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Showing posts from February, 2009

A Visitor

When I was a little girl, there was a man who lived in the hills above our town, in a small shack he built himself, with no running water, no electricity, no heating but a wood stove. He was a Benedictine monk and he lived a contemplative life, on land a generous soul gave him. He did not have an income; he lived off the generosity of people in the town, friends who looked out for him, delivered food and supplies, invited him to dinner. He was a hermit, in the true sense of that word, a man who gave his life to God and to the practice of prayer for the world.

My family knew him a little bit; he came to our house a few times, and I always loved seeing him. He had a lovely smile. Even as a child, I could tell he was filled with peace and love. He was special to me, even though I didn’t know him well. He knew I played the piano, and always asked about it. He was something of a mysterious figure – what hermit wouldn’t be to a kid? – and I would think about him periodically, up ther…

Dirty Little Secrets?

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Do you have any? Would you like to read about other people's?

My favorite food photographer (and fellow mom and dear friend) Nicole is having a giveaway on her blog. Leave a comment and she will randomly pick a winner to receive this book:



The book is "Dirty Little Secrets from Otherwise Perfect Moms" by Trisha Ashworth and Amy Nobile, the same great team that brought us "I was a Really Good Mom Before I Had Kids."

I almost didn't post this, because I want to win the book, and if I tell too many people, my chances will go down. But then again, it's Lent and I should brush up on my selfless acts. Plus, Nicole requires that the recipient re-give the book after reading it, which is a lovely act of sharing and goodwill.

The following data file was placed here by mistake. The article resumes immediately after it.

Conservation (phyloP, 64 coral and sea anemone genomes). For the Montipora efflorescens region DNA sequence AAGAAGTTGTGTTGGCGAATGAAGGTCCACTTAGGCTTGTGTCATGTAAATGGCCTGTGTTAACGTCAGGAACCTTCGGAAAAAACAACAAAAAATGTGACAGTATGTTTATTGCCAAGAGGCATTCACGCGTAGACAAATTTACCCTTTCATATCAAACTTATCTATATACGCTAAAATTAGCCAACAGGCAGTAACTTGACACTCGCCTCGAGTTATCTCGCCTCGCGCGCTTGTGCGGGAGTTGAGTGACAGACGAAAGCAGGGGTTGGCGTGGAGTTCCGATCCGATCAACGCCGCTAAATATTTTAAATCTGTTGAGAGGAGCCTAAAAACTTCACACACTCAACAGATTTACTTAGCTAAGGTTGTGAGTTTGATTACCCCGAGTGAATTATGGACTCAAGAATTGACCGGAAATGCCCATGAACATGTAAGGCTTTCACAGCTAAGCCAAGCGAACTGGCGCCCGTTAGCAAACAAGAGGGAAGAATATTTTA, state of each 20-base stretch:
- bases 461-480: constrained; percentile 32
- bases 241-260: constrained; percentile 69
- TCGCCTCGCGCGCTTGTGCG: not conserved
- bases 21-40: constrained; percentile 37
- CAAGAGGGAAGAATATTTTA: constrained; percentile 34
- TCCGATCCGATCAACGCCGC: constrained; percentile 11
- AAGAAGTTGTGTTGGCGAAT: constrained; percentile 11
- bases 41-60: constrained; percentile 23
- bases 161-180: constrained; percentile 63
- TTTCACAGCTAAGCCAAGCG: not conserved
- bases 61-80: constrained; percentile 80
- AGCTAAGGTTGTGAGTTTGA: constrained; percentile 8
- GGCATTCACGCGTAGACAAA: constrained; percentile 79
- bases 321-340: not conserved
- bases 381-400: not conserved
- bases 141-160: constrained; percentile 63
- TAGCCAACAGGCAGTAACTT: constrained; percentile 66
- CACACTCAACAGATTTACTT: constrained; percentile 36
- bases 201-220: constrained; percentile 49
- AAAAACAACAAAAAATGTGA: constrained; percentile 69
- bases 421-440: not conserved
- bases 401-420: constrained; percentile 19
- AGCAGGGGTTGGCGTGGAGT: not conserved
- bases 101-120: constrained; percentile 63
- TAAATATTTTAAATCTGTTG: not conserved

Another good reason to visit Nicole's blog is that she is an amazing photographer (among other crafty skills) and I think more people should see her pictures.

Visit, comment, win! And then share. Because we all have dirty little secrets…

A Musical Interlude

Try explaining the following classics to your 10-year old:

Lookin' Better Every Beer, by the Stray Cats
Hurt So Good, by John Mellencamp
Everybody Must Get Stoned, by Bob Dylan

My 10-year old is a huge Bob Dylan fan, and I discovered today that he knows every single word to Everybody Must Get Stoned, right down to the well placed "oh yeahs" and "all-rights." On the way home from practice today, he belted out the entire thing from the back seat when it came on the radio. It was hilarious.

Who knew the radio could be minefield? Me, I love those songs too much to change the station, so I get LOTS of questions. What does "hurt so good" mean, mom? Oh my.

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When my now 8-year old was around 2 or 3, he used to take monster naps, like 3-4 hours long. Actually, he would go into his room for a nap, play for an hour, and then fall asleep for 2-3 hours. It was a thing of beauty, a long break for a tired mommy. He also really liked to listen to music while …

What is Wrong With Her?

She is impossible to get up in the morning. No matter what we say to her, she stubbornly insists that she can't get out of her warm bed and start her day. She makes us late almost daily, and nothing I threaten her with convinces her that getting up early will make her day go better.

She won't eat her vegetables. It's very difficult to make sure she eats a balanced diet: she would carbo-load till the cows come home if she could. She knows -- or says she knows -- that vegetables are good for her. She even claims to like them. But not when they have been prepared for a meal; just in the abstract, I guess.

She procrastinates like mad. When she's got something to do, like an assignment or a chore, she waits until the very last minute, and then gets all stressed out and whiney about having to do it. Why can't she figure out that doing a little bit each day is far preferable to cramming everything into one evening and making the entire family miserable -- especially…

Twenty-Five Minus Twenty

I have been tagged by a few of my friends, three to be exact (Gabriele, Laura, and Carolyn) on Facebook to do the 25 Random Things About Me dealie-bop.

I can only think of one. So here it is: